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Prince William is part Indian according to DNA tests

By Kristen Butler, UPI.com   |   June 14, 2013 at 9:43 AM
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Prince William will be the first British monarch to have Indian ancestry according to new DNA research published by the University of Edinburgh and BritainsDNA.

The matrilineal genealogy of Prince William, Duke of Cambridge, traces back to an Indian woman

known as Eliza Kewark. She was housekeeper to his 5th great grandfather Theodore Forbes, a Scottish merchant who worked for the East India Company in a busy port north of Bombay.

Eliza is claimed to have been Armenian, and letters from Eliza to Theodore contain Armenian script. While her father could have been of Armenian descent, DNA evidence shows she is Indian through her mother's line.

Mitochondrial DNA or mtDNA is a small piece of DNA, inherited from a mother. Men inherit mtDNA, but do not pass it on.

Researchers sequenced the mtDNA of Princess Diana's line, and showed not only that it matched Kewark's, but also that it belongs to a haplogroup called R30b.

A haplogroup is a group of related ancestral lineages, and while some are found all over the world, others are confined to particular regions. The R30 and R30a haplogroups are entirely South Asian.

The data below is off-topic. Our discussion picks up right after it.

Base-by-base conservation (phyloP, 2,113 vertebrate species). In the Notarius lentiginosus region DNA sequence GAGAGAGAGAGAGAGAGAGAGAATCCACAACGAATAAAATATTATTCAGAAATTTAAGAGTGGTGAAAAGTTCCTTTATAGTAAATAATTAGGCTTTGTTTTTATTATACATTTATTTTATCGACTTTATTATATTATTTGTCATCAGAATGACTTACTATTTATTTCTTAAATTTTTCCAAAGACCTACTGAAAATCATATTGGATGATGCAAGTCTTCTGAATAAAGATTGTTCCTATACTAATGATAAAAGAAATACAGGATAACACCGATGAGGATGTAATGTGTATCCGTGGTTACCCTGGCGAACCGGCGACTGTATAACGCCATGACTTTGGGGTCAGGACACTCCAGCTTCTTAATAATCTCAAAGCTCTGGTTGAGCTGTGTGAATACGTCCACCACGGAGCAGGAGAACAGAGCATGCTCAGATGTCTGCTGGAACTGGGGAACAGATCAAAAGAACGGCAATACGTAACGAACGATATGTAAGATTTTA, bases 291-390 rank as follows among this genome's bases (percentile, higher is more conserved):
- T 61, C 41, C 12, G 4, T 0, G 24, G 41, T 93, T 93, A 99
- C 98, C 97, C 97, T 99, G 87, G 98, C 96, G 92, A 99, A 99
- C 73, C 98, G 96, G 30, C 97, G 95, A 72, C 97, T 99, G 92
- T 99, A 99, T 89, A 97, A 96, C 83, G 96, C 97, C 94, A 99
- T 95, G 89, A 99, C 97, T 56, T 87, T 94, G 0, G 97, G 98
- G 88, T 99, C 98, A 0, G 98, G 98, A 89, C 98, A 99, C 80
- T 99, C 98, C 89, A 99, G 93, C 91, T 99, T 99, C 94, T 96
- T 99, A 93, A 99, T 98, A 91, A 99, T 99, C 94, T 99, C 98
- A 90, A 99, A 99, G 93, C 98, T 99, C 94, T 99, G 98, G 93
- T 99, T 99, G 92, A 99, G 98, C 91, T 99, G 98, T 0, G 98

The R30b haplogroup which Princes William and Harry inherited from Kewark is exceedingly rare, even in India, with only 14 examples reported, 13 of whom were Indian and one Nepalese.

University of Edinburgh genetics expert Jim Wilson said the proof of William's Indian roots was "unassailable."

Further, autosomal markers across the genomes of Princess Diana’s two matrilineal cousins show that Kewark’s descendants are about 0.3 percent and 0.8 percent South Asian. All the rest is of European origin.

It is therefore likely that Prince William has not only inherited a small portion of Indian DNA from Eliza Kewark, but his heirs will also carry it.

"This is a great example of how genetics can be used to answer specific historical questions and uncover fascinating facts about our ancestry," said Dr. Jim Wilson, Chief Scientist at BritainsDNA.

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